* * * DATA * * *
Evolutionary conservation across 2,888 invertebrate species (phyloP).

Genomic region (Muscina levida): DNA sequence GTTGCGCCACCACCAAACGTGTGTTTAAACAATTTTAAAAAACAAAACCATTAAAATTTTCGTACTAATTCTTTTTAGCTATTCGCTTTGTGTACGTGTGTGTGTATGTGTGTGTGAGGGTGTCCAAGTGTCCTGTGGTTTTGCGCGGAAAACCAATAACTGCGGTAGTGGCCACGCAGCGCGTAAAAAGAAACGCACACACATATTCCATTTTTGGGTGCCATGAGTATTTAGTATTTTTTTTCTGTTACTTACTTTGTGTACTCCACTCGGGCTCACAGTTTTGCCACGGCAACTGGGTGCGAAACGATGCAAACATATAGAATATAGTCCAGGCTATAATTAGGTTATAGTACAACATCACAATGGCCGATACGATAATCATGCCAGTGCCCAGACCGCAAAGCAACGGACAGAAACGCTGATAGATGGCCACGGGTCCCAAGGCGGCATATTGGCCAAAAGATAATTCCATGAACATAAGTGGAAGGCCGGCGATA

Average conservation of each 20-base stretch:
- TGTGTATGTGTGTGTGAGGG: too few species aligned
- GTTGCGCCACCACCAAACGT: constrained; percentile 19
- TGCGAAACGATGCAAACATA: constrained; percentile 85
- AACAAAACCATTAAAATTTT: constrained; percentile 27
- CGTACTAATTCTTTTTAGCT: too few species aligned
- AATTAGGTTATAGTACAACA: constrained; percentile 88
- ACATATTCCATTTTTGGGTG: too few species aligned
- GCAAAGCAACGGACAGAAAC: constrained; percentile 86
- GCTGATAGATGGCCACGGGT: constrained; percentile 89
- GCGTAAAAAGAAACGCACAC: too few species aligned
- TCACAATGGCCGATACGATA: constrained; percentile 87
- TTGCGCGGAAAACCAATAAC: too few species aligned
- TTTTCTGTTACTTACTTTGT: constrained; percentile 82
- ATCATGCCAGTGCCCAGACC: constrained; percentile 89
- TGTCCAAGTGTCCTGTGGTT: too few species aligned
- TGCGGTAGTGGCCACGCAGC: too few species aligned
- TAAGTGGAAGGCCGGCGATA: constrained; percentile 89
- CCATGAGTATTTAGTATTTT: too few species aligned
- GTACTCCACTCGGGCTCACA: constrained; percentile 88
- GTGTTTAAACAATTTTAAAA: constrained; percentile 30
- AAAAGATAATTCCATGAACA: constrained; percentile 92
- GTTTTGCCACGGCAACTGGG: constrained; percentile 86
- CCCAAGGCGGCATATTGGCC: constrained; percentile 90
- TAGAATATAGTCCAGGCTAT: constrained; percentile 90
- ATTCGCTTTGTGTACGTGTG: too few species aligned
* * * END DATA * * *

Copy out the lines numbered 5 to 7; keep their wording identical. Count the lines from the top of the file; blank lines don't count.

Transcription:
- GTTGCGCCACCACCAAACGT: constrained; percentile 19
- TGCGAAACGATGCAAACATA: constrained; percentile 85
- AACAAAACCATTAAAATTTT: constrained; percentile 27